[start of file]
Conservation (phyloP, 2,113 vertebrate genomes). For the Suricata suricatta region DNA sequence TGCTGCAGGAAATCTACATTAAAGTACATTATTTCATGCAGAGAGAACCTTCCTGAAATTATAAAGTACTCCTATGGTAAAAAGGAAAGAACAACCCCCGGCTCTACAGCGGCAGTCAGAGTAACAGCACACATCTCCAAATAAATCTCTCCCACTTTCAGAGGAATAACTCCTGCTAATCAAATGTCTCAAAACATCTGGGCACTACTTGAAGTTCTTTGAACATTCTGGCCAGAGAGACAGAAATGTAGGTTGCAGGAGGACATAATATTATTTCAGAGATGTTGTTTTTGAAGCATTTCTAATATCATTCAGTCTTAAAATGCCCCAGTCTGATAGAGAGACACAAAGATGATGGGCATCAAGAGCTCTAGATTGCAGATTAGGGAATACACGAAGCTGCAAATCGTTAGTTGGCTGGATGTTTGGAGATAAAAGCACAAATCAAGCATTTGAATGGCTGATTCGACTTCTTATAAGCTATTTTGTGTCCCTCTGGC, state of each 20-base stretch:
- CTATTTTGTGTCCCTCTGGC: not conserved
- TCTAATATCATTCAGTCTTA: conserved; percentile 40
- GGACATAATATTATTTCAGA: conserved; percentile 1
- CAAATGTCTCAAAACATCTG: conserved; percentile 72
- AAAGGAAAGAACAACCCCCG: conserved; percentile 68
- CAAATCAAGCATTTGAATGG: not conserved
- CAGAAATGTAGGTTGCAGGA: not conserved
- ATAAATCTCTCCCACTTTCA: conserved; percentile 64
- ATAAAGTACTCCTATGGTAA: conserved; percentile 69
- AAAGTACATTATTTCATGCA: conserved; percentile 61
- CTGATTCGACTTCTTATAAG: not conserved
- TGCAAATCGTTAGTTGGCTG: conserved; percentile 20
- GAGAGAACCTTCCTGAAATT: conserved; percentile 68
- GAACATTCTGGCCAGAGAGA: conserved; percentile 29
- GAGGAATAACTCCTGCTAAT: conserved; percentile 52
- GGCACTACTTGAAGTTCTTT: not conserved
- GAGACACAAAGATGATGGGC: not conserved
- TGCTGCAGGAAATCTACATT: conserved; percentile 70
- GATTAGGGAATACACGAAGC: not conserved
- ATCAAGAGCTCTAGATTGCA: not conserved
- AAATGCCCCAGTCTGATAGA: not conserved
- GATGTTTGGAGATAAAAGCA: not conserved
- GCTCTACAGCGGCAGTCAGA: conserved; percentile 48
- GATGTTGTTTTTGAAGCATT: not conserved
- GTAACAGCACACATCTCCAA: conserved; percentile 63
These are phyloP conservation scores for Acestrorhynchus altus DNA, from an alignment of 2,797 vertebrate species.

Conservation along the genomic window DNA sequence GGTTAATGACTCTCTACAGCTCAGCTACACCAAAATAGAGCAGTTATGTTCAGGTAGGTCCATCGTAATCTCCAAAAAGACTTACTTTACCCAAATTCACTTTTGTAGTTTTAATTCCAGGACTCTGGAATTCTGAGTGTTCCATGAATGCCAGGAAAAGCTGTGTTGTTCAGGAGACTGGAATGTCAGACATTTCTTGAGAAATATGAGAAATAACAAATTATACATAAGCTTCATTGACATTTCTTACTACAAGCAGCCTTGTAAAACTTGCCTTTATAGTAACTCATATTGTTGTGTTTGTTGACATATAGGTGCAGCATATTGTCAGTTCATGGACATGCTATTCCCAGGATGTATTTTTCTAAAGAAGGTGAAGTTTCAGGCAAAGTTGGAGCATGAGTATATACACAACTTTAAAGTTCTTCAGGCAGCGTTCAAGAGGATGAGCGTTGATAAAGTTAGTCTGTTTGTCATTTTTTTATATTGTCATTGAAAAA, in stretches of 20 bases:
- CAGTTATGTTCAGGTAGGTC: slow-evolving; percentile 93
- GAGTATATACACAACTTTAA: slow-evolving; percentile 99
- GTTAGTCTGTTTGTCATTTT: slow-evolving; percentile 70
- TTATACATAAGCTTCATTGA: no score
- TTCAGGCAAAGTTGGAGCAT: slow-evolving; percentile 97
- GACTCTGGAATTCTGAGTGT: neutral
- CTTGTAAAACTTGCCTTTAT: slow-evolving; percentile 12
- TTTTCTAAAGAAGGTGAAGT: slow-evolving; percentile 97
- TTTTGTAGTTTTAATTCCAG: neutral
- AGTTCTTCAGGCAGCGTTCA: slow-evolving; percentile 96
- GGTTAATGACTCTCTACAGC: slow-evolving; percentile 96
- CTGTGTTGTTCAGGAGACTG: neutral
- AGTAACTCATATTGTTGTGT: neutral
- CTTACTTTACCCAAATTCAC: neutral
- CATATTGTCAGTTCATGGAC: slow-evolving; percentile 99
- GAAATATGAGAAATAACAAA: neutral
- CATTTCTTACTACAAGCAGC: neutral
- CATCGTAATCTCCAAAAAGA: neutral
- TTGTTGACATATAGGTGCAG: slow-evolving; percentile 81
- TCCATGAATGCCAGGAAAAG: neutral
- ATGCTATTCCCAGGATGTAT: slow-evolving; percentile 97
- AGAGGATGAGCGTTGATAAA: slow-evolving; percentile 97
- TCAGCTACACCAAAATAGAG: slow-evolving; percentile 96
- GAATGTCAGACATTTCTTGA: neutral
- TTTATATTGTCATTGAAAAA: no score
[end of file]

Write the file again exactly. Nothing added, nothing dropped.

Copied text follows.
Conservation (phyloP, 2,113 vertebrate genomes). For the Suricata suricatta region DNA sequence TGCTGCAGGAAATCTACATTAAAGTACATTATTTCATGCAGAGAGAACCTTCCTGAAATTATAAAGTACTCCTATGGTAAAAAGGAAAGAACAACCCCCGGCTCTACAGCGGCAGTCAGAGTAACAGCACACATCTCCAAATAAATCTCTCCCACTTTCAGAGGAATAACTCCTGCTAATCAAATGTCTCAAAACATCTGGGCACTACTTGAAGTTCTTTGAACATTCTGGCCAGAGAGACAGAAATGTAGGTTGCAGGAGGACATAATATTATTTCAGAGATGTTGTTTTTGAAGCATTTCTAATATCATTCAGTCTTAAAATGCCCCAGTCTGATAGAGAGACACAAAGATGATGGGCATCAAGAGCTCTAGATTGCAGATTAGGGAATACACGAAGCTGCAAATCGTTAGTTGGCTGGATGTTTGGAGATAAAAGCACAAATCAAGCATTTGAATGGCTGATTCGACTTCTTATAAGCTATTTTGTGTCCCTCTGGC, state of each 20-base stretch:
- CTATTTTGTGTCCCTCTGGC: not conserved
- TCTAATATCATTCAGTCTTA: conserved; percentile 40
- GGACATAATATTATTTCAGA: conserved; percentile 1
- CAAATGTCTCAAAACATCTG: conserved; percentile 72
- AAAGGAAAGAACAACCCCCG: conserved; percentile 68
- CAAATCAAGCATTTGAATGG: not conserved
- CAGAAATGTAGGTTGCAGGA: not conserved
- ATAAATCTCTCCCACTTTCA: conserved; percentile 64
- ATAAAGTACTCCTATGGTAA: conserved; percentile 69
- AAAGTACATTATTTCATGCA: conserved; percentile 61
- CTGATTCGACTTCTTATAAG: not conserved
- TGCAAATCGTTAGTTGGCTG: conserved; percentile 20
- GAGAGAACCTTCCTGAAATT: conserved; percentile 68
- GAACATTCTGGCCAGAGAGA: conserved; percentile 29
- GAGGAATAACTCCTGCTAAT: conserved; percentile 52
- GGCACTACTTGAAGTTCTTT: not conserved
- GAGACACAAAGATGATGGGC: not conserved
- TGCTGCAGGAAATCTACATT: conserved; percentile 70
- GATTAGGGAATACACGAAGC: not conserved
- ATCAAGAGCTCTAGATTGCA: not conserved
- AAATGCCCCAGTCTGATAGA: not conserved
- GATGTTTGGAGATAAAAGCA: not conserved
- GCTCTACAGCGGCAGTCAGA: conserved; percentile 48
- GATGTTGTTTTTGAAGCATT: not conserved
- GTAACAGCACACATCTCCAA: conserved; percentile 63
These are phyloP conservation scores for Acestrorhynchus altus DNA, from an alignment of 2,797 vertebrate species.

Conservation along the genomic window DNA sequence GGTTAATGACTCTCTACAGCTCAGCTACACCAAAATAGAGCAGTTATGTTCAGGTAGGTCCATCGTAATCTCCAAAAAGACTTACTTTACCCAAATTCACTTTTGTAGTTTTAATTCCAGGACTCTGGAATTCTGAGTGTTCCATGAATGCCAGGAAAAGCTGTGTTGTTCAGGAGACTGGAATGTCAGACATTTCTTGAGAAATATGAGAAATAACAAATTATACATAAGCTTCATTGACATTTCTTACTACAAGCAGCCTTGTAAAACTTGCCTTTATAGTAACTCATATTGTTGTGTTTGTTGACATATAGGTGCAGCATATTGTCAGTTCATGGACATGCTATTCCCAGGATGTATTTTTCTAAAGAAGGTGAAGTTTCAGGCAAAGTTGGAGCATGAGTATATACACAACTTTAAAGTTCTTCAGGCAGCGTTCAAGAGGATGAGCGTTGATAAAGTTAGTCTGTTTGTCATTTTTTTATATTGTCATTGAAAAA, in stretches of 20 bases:
- CAGTTATGTTCAGGTAGGTC: slow-evolving; percentile 93
- GAGTATATACACAACTTTAA: slow-evolving; percentile 99
- GTTAGTCTGTTTGTCATTTT: slow-evolving; percentile 70
- TTATACATAAGCTTCATTGA: no score
- TTCAGGCAAAGTTGGAGCAT: slow-evolving; percentile 97
- GACTCTGGAATTCTGAGTGT: neutral
- CTTGTAAAACTTGCCTTTAT: slow-evolving; percentile 12
- TTTTCTAAAGAAGGTGAAGT: slow-evolving; percentile 97
- TTTTGTAGTTTTAATTCCAG: neutral
- AGTTCTTCAGGCAGCGTTCA: slow-evolving; percentile 96
- GGTTAATGACTCTCTACAGC: slow-evolving; percentile 96
- CTGTGTTGTTCAGGAGACTG: neutral
- AGTAACTCATATTGTTGTGT: neutral
- CTTACTTTACCCAAATTCAC: neutral
- CATATTGTCAGTTCATGGAC: slow-evolving; percentile 99
- GAAATATGAGAAATAACAAA: neutral
- CATTTCTTACTACAAGCAGC: neutral
- CATCGTAATCTCCAAAAAGA: neutral
- TTGTTGACATATAGGTGCAG: slow-evolving; percentile 81
- TCCATGAATGCCAGGAAAAG: neutral
- ATGCTATTCCCAGGATGTAT: slow-evolving; percentile 97
- AGAGGATGAGCGTTGATAAA: slow-evolving; percentile 97
- TCAGCTACACCAAAATAGAG: slow-evolving; percentile 96
- GAATGTCAGACATTTCTTGA: neutral
- TTTATATTGTCATTGAAAAA: no score